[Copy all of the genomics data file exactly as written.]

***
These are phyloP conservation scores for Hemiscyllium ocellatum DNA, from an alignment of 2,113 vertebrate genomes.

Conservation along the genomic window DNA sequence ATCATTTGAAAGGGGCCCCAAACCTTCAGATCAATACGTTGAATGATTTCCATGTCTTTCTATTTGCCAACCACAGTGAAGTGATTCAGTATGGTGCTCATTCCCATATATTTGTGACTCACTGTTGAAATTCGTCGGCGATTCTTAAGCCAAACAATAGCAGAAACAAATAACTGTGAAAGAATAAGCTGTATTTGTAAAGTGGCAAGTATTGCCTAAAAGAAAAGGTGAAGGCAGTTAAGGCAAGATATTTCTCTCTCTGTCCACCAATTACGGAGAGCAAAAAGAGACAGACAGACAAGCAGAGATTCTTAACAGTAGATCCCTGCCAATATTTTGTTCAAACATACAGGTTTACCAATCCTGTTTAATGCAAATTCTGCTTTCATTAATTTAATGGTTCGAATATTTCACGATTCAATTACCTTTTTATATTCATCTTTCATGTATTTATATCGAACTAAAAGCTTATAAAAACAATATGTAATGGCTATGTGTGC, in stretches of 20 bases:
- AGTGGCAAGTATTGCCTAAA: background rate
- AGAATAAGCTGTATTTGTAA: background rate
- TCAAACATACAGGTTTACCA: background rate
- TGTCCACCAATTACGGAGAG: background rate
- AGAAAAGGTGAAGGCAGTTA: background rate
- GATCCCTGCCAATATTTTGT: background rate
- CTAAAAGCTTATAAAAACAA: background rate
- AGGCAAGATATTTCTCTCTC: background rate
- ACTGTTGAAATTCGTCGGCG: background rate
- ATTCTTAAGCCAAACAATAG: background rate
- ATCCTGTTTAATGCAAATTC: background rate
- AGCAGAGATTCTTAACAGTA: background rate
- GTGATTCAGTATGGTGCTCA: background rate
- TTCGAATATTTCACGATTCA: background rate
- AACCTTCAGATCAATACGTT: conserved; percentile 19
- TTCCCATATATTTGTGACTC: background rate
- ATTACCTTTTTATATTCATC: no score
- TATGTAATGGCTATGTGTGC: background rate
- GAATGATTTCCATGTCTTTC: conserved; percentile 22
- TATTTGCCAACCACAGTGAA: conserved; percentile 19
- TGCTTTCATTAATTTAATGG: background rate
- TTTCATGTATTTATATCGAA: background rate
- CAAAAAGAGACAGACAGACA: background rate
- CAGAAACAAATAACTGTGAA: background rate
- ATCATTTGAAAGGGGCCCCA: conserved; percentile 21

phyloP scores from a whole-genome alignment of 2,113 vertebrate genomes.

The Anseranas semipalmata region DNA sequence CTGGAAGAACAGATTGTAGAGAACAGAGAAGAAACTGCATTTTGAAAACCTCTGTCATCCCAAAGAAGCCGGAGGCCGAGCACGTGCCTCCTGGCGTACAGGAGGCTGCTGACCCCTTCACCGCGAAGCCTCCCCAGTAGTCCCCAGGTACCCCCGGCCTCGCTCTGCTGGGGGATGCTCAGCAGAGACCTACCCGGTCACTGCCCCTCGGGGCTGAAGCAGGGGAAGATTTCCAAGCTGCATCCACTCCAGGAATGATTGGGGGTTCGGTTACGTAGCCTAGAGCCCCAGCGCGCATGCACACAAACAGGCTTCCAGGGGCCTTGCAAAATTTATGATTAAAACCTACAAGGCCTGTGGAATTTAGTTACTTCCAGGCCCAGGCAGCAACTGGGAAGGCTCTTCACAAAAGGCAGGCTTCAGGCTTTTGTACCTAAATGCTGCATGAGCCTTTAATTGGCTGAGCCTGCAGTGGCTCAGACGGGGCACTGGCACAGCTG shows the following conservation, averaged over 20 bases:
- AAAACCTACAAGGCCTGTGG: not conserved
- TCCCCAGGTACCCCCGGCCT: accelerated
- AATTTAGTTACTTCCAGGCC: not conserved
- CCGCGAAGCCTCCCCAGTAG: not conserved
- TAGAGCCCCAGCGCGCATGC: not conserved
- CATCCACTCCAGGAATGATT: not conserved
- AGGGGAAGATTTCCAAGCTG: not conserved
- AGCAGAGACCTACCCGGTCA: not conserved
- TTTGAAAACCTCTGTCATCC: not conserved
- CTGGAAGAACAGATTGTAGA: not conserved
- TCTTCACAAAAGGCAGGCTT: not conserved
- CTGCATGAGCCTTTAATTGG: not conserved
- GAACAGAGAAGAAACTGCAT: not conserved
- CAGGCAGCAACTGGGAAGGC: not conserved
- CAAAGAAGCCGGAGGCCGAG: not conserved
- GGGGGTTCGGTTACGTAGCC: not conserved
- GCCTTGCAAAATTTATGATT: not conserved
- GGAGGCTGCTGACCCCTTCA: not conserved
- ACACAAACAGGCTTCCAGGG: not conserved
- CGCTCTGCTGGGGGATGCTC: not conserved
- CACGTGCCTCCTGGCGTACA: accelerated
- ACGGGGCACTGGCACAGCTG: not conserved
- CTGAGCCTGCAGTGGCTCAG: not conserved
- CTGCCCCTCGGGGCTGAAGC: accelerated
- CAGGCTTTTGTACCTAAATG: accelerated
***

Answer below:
These are phyloP conservation scores for Hemiscyllium ocellatum DNA, from an alignment of 2,113 vertebrate genomes.

Conservation along the genomic window DNA sequence ATCATTTGAAAGGGGCCCCAAACCTTCAGATCAATACGTTGAATGATTTCCATGTCTTTCTATTTGCCAACCACAGTGAAGTGATTCAGTATGGTGCTCATTCCCATATATTTGTGACTCACTGTTGAAATTCGTCGGCGATTCTTAAGCCAAACAATAGCAGAAACAAATAACTGTGAAAGAATAAGCTGTATTTGTAAAGTGGCAAGTATTGCCTAAAAGAAAAGGTGAAGGCAGTTAAGGCAAGATATTTCTCTCTCTGTCCACCAATTACGGAGAGCAAAAAGAGACAGACAGACAAGCAGAGATTCTTAACAGTAGATCCCTGCCAATATTTTGTTCAAACATACAGGTTTACCAATCCTGTTTAATGCAAATTCTGCTTTCATTAATTTAATGGTTCGAATATTTCACGATTCAATTACCTTTTTATATTCATCTTTCATGTATTTATATCGAACTAAAAGCTTATAAAAACAATATGTAATGGCTATGTGTGC, in stretches of 20 bases:
- AGTGGCAAGTATTGCCTAAA: background rate
- AGAATAAGCTGTATTTGTAA: background rate
- TCAAACATACAGGTTTACCA: background rate
- TGTCCACCAATTACGGAGAG: background rate
- AGAAAAGGTGAAGGCAGTTA: background rate
- GATCCCTGCCAATATTTTGT: background rate
- CTAAAAGCTTATAAAAACAA: background rate
- AGGCAAGATATTTCTCTCTC: background rate
- ACTGTTGAAATTCGTCGGCG: background rate
- ATTCTTAAGCCAAACAATAG: background rate
- ATCCTGTTTAATGCAAATTC: background rate
- AGCAGAGATTCTTAACAGTA: background rate
- GTGATTCAGTATGGTGCTCA: background rate
- TTCGAATATTTCACGATTCA: background rate
- AACCTTCAGATCAATACGTT: conserved; percentile 19
- TTCCCATATATTTGTGACTC: background rate
- ATTACCTTTTTATATTCATC: no score
- TATGTAATGGCTATGTGTGC: background rate
- GAATGATTTCCATGTCTTTC: conserved; percentile 22
- TATTTGCCAACCACAGTGAA: conserved; percentile 19
- TGCTTTCATTAATTTAATGG: background rate
- TTTCATGTATTTATATCGAA: background rate
- CAAAAAGAGACAGACAGACA: background rate
- CAGAAACAAATAACTGTGAA: background rate
- ATCATTTGAAAGGGGCCCCA: conserved; percentile 21

phyloP scores from a whole-genome alignment of 2,113 vertebrate genomes.

The Anseranas semipalmata region DNA sequence CTGGAAGAACAGATTGTAGAGAACAGAGAAGAAACTGCATTTTGAAAACCTCTGTCATCCCAAAGAAGCCGGAGGCCGAGCACGTGCCTCCTGGCGTACAGGAGGCTGCTGACCCCTTCACCGCGAAGCCTCCCCAGTAGTCCCCAGGTACCCCCGGCCTCGCTCTGCTGGGGGATGCTCAGCAGAGACCTACCCGGTCACTGCCCCTCGGGGCTGAAGCAGGGGAAGATTTCCAAGCTGCATCCACTCCAGGAATGATTGGGGGTTCGGTTACGTAGCCTAGAGCCCCAGCGCGCATGCACACAAACAGGCTTCCAGGGGCCTTGCAAAATTTATGATTAAAACCTACAAGGCCTGTGGAATTTAGTTACTTCCAGGCCCAGGCAGCAACTGGGAAGGCTCTTCACAAAAGGCAGGCTTCAGGCTTTTGTACCTAAATGCTGCATGAGCCTTTAATTGGCTGAGCCTGCAGTGGCTCAGACGGGGCACTGGCACAGCTG shows the following conservation, averaged over 20 bases:
- AAAACCTACAAGGCCTGTGG: not conserved
- TCCCCAGGTACCCCCGGCCT: accelerated
- AATTTAGTTACTTCCAGGCC: not conserved
- CCGCGAAGCCTCCCCAGTAG: not conserved
- TAGAGCCCCAGCGCGCATGC: not conserved
- CATCCACTCCAGGAATGATT: not conserved
- AGGGGAAGATTTCCAAGCTG: not conserved
- AGCAGAGACCTACCCGGTCA: not conserved
- TTTGAAAACCTCTGTCATCC: not conserved
- CTGGAAGAACAGATTGTAGA: not conserved
- TCTTCACAAAAGGCAGGCTT: not conserved
- CTGCATGAGCCTTTAATTGG: not conserved
- GAACAGAGAAGAAACTGCAT: not conserved
- CAGGCAGCAACTGGGAAGGC: not conserved
- CAAAGAAGCCGGAGGCCGAG: not conserved
- GGGGGTTCGGTTACGTAGCC: not conserved
- GCCTTGCAAAATTTATGATT: not conserved
- GGAGGCTGCTGACCCCTTCA: not conserved
- ACACAAACAGGCTTCCAGGG: not conserved
- CGCTCTGCTGGGGGATGCTC: not conserved
- CACGTGCCTCCTGGCGTACA: accelerated
- ACGGGGCACTGGCACAGCTG: not conserved
- CTGAGCCTGCAGTGGCTCAG: not conserved
- CTGCCCCTCGGGGCTGAAGC: accelerated
- CAGGCTTTTGTACCTAAATG: accelerated